The Campbell River school district, like others across the province, will have to wait to find out how the provincial government will change how schools are funded.
Superintendent Jeremy Morrow told local school trustees in his report at the beginning of the Jan. 15 meeting that the way schools are funded next year will be “very similar” to the way they are for this year.
At the meeting, secretary-treasurer Kevin Patrick discussed a letter from Education Minister Rob Fleming with the board. This was a response to correspondence the board had sent about the province’s K-12 funding formula review. In his letter, Minister Fleming informed the district that the province is not making any changes to the funding model, at least for the 2019/2020 school year.
“The funding formula model change has been deferred,” Patrick told trustees.
The ministry had engaged a panel to conduct a review of the ministry’s K-12 funding model and bring forward recommendations with the intent of creating a system that is responsive, equitable, stable and predictable, flexible, transparent and accountable.
Fleming’s letter stated the ministry has delayed the implementation of any funding changes to allow stakeholders in the education system to provide views and evaluate what the report’s recommended changes might mean to districts.
“This ministry has changed this to allow for feedback,” Patrick said.
The review panel released its final report on Dec. 19, 2018. It contained 22 recommendations. These are arranged into over-arching themes of equity of educational opportunity, accountability and financial management.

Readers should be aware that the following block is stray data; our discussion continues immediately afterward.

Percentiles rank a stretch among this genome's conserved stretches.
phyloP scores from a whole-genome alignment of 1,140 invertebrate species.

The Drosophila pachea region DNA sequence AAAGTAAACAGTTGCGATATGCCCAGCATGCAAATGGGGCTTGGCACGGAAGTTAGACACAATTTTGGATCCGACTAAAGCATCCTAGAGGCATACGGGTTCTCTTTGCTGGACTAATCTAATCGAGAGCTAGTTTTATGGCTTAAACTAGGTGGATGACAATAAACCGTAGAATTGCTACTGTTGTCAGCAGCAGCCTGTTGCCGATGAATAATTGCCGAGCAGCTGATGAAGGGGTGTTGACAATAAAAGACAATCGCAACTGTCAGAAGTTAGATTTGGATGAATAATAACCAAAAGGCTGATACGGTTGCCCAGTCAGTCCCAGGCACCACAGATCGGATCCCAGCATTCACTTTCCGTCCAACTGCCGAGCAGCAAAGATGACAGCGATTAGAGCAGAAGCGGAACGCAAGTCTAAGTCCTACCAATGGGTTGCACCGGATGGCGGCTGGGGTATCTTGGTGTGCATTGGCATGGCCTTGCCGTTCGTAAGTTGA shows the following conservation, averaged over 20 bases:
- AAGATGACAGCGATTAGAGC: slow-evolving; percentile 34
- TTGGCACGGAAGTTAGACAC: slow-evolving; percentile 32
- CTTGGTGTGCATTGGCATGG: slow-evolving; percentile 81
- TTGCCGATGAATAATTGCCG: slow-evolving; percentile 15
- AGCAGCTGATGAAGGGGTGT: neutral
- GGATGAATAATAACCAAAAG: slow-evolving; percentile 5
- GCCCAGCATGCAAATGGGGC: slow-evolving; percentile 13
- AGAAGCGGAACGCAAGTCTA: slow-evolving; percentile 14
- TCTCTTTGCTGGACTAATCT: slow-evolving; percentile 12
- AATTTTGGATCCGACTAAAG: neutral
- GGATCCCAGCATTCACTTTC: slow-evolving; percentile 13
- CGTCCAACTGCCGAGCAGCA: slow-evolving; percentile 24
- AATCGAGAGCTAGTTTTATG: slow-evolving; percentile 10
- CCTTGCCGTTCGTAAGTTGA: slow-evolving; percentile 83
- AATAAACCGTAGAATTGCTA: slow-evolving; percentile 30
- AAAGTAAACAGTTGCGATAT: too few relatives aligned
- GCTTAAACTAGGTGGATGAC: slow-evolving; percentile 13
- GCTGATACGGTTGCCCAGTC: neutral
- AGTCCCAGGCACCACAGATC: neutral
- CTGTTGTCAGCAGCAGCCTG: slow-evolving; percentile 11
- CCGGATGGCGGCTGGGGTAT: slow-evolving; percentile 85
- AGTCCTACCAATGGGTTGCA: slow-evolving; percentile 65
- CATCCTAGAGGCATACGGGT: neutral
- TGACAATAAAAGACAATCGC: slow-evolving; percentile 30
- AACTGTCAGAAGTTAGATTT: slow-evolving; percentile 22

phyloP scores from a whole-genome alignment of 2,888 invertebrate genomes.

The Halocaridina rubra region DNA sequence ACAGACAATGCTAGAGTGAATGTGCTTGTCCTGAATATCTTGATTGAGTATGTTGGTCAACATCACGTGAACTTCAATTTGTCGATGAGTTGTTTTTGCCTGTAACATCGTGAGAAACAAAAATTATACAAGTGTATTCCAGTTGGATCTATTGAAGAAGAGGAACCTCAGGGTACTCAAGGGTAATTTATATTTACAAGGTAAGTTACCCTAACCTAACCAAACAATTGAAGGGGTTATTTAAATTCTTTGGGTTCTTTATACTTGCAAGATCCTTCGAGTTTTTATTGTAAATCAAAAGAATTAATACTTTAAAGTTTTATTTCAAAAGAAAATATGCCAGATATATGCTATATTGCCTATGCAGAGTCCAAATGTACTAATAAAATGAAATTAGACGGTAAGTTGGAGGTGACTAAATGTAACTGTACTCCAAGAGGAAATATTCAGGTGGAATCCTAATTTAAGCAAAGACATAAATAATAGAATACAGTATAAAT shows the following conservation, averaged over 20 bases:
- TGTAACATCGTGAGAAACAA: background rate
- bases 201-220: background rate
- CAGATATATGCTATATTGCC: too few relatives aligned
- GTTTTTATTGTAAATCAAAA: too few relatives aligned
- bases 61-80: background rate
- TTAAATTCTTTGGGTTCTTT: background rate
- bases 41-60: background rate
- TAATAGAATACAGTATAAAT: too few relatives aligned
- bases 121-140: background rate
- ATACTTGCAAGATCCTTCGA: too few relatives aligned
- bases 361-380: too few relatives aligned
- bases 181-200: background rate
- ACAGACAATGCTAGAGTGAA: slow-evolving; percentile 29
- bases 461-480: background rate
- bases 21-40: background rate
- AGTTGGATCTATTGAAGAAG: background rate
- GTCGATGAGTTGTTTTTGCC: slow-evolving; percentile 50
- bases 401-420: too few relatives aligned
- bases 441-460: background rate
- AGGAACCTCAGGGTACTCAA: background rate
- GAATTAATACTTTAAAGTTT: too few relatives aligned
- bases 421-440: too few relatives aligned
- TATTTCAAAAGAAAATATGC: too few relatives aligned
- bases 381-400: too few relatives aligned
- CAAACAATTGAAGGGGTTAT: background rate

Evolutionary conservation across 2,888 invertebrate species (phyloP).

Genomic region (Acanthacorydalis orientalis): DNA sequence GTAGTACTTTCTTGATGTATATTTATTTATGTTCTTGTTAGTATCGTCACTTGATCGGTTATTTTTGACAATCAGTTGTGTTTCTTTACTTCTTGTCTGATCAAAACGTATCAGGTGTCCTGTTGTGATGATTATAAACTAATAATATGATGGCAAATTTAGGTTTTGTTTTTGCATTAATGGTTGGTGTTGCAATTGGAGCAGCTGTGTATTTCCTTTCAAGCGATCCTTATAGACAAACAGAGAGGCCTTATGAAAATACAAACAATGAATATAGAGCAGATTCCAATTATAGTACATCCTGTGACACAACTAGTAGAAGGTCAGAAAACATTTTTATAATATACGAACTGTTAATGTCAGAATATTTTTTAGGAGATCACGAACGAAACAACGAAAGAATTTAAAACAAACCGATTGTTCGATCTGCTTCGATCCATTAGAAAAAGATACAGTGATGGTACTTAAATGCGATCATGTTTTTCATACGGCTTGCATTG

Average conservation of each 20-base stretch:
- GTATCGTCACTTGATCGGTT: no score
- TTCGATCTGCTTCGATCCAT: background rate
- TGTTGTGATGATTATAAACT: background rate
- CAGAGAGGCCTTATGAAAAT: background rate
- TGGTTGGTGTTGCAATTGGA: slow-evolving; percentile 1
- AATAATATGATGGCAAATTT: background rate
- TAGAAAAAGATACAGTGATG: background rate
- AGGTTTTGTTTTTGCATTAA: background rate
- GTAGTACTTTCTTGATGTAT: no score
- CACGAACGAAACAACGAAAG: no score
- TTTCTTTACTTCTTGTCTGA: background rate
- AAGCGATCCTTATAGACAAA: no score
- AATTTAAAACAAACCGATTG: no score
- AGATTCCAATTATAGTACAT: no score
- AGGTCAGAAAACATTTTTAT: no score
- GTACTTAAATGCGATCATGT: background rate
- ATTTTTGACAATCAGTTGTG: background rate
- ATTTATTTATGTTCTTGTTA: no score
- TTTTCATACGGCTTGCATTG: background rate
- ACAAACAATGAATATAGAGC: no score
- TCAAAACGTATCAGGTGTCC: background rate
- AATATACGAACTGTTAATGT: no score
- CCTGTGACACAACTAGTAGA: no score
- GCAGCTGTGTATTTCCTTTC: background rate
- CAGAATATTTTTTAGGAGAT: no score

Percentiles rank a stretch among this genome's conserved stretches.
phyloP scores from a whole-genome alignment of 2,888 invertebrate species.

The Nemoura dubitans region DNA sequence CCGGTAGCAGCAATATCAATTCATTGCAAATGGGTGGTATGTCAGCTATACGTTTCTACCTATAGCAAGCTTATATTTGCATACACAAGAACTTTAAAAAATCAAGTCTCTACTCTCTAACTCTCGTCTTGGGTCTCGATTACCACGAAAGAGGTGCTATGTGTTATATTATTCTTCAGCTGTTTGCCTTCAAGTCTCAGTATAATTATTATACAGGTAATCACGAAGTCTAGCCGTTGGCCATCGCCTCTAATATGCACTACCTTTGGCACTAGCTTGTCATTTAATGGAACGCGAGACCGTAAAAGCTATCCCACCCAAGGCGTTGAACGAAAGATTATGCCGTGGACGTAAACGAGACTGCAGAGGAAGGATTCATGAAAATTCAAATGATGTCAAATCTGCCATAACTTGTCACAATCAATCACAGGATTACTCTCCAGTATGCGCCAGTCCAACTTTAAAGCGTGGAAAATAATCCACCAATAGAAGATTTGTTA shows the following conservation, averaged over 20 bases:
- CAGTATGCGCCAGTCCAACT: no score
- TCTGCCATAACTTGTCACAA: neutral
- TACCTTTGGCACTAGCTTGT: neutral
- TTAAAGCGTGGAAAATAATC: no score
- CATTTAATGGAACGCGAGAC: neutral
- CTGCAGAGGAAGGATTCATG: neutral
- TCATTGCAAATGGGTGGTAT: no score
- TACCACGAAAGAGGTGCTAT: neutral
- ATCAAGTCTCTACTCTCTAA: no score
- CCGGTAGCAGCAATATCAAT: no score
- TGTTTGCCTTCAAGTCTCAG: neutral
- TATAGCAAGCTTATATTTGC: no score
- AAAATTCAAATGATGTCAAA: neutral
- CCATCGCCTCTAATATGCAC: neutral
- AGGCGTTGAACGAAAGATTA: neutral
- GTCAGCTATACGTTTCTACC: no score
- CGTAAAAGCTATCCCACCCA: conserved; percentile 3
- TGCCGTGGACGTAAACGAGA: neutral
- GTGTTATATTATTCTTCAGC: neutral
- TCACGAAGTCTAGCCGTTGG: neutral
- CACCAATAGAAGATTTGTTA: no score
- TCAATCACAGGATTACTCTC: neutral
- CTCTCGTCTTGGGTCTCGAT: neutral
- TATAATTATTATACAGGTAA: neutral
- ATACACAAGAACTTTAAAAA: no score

“It’s just the recommendation report,” Patrick added. “It’s not the model…. It will be important for our district to get the model as early as possible so we can see what impact it has.”
Chair Richard Franklin said he had gone through the report and found most of the recommendations to be “quite reasonable” on the whole.
“It did seem that there will be some winners and some losers,” he added.
Trustee John Kerr cited funding for special needs children as a specific area of concern. He referred to the “prevalence” model used in Ontario, which sets out funding based on the assumption that special needs students make a particular percentage of the total student population. The idea is to create a formula that requires less administrative work.
Kerr referred to criticisms in Ontario of the prevalence approach, suggesting the actual requirements for special needs students are more complex and that funding may not then reflect a district’s actual needs.